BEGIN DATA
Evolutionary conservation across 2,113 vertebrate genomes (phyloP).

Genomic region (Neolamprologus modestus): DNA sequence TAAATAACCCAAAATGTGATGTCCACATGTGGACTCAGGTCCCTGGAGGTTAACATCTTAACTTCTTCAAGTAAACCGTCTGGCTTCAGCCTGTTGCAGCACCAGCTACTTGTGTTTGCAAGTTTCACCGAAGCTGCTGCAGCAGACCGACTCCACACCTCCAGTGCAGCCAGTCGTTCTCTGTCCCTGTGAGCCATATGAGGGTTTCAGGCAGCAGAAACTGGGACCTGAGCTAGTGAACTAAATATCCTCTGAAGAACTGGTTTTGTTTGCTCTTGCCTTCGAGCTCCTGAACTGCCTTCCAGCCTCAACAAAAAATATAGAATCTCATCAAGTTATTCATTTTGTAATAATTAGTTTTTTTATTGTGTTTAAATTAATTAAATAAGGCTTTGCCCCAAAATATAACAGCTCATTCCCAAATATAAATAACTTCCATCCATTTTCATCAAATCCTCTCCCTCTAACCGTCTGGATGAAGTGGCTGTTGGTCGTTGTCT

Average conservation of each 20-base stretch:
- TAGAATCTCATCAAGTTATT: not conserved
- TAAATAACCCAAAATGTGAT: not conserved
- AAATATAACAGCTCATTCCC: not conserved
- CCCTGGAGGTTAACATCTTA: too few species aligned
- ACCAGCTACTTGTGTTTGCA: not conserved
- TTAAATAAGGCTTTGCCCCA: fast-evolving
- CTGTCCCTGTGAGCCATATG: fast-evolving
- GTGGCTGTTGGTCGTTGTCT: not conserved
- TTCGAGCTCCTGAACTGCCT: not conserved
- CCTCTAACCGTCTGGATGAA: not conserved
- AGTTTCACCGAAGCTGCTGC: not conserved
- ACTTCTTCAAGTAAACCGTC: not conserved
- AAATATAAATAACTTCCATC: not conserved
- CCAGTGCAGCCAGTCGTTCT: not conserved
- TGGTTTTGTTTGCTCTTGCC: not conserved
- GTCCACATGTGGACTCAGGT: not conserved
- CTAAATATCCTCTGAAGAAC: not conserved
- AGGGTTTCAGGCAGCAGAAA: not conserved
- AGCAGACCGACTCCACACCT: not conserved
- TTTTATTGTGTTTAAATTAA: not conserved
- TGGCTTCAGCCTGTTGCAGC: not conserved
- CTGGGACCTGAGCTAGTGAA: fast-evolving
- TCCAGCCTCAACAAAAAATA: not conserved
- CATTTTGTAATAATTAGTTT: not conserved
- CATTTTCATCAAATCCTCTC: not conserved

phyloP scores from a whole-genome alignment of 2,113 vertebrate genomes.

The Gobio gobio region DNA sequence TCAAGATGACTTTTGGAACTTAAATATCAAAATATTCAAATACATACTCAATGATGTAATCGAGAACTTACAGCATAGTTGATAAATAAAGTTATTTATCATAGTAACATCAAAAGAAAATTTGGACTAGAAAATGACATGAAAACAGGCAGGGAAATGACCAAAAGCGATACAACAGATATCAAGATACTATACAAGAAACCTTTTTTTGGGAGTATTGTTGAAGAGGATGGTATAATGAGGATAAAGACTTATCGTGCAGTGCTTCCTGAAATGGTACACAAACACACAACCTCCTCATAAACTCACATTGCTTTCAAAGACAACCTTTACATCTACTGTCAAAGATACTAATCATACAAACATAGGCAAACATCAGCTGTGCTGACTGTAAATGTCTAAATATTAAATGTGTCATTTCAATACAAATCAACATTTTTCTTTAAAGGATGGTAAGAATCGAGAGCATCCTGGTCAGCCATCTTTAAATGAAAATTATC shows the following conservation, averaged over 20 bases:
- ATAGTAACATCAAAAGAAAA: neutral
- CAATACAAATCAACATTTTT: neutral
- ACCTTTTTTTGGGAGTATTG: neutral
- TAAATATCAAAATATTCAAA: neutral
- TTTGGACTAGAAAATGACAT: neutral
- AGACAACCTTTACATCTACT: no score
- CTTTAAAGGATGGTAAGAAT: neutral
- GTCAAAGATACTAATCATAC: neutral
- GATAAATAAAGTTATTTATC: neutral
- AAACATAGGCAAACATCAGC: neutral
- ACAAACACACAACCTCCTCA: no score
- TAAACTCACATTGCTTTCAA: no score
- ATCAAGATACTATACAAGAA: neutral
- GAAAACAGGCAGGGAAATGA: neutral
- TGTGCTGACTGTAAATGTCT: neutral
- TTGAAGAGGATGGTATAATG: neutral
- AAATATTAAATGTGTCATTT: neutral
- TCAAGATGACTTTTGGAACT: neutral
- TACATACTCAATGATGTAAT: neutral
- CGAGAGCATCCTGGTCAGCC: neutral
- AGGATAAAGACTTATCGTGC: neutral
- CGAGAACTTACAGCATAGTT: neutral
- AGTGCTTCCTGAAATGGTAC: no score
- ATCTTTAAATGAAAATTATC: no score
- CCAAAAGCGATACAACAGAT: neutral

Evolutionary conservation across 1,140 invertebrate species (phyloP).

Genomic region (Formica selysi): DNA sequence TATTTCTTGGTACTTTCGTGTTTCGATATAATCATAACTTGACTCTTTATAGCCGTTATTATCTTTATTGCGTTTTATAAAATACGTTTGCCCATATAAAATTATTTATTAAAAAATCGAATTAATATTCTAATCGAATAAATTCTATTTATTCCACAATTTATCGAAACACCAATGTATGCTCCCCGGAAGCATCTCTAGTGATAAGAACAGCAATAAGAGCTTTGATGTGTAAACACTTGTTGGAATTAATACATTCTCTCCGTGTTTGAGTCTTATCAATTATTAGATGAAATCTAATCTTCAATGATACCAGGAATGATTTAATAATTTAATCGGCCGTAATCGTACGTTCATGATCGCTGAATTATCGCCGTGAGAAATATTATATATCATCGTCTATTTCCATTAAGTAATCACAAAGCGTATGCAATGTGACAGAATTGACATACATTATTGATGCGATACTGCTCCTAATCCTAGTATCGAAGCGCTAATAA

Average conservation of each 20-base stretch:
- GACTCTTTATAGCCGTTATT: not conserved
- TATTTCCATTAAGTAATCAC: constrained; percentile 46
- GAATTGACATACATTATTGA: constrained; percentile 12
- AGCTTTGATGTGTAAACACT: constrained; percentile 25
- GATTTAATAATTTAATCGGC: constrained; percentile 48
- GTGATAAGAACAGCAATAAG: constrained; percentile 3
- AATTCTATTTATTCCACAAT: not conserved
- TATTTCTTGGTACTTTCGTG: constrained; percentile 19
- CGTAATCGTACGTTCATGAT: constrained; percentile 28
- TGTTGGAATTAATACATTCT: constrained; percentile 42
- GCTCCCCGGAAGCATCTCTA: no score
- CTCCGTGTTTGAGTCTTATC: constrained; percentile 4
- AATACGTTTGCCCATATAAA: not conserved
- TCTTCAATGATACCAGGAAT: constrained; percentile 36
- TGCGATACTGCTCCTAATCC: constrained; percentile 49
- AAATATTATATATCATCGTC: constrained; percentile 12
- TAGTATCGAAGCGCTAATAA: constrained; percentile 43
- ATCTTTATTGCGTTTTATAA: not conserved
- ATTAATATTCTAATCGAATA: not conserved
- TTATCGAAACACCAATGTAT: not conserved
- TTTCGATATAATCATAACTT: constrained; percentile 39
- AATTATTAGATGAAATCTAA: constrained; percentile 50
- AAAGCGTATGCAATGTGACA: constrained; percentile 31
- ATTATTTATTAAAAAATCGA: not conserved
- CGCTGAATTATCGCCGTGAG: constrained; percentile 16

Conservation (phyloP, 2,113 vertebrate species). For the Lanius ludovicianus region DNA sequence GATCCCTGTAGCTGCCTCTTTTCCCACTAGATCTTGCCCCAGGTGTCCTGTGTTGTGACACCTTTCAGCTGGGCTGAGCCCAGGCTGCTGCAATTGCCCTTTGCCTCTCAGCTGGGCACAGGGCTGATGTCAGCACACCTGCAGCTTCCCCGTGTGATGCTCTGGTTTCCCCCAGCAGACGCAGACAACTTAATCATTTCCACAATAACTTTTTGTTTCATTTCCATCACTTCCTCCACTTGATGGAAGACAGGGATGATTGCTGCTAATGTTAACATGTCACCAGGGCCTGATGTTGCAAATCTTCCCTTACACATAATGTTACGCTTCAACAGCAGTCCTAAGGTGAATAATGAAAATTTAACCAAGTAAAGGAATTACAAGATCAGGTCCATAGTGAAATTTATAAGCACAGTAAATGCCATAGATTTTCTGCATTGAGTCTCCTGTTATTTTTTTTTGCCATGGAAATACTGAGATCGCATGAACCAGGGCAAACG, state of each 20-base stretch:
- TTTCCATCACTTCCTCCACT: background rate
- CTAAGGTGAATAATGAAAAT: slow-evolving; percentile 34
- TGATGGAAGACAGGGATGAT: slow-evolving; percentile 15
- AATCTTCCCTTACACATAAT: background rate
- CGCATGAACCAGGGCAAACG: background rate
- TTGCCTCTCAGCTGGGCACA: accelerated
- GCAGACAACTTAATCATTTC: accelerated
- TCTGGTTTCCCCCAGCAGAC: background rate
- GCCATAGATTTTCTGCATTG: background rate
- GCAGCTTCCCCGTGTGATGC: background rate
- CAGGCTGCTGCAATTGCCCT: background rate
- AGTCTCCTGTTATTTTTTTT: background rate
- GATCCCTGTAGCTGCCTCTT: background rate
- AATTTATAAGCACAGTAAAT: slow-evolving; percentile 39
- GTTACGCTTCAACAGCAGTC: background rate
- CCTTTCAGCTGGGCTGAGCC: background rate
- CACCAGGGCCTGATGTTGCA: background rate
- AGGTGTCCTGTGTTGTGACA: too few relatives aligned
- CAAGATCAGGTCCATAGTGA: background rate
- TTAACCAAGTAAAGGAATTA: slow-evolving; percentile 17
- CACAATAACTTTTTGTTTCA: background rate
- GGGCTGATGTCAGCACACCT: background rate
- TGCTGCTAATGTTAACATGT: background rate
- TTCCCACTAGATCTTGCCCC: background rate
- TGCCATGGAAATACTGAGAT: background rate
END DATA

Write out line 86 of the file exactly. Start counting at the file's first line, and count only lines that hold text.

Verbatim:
- CTAAGGTGAATAATGAAAAT: slow-evolving; percentile 34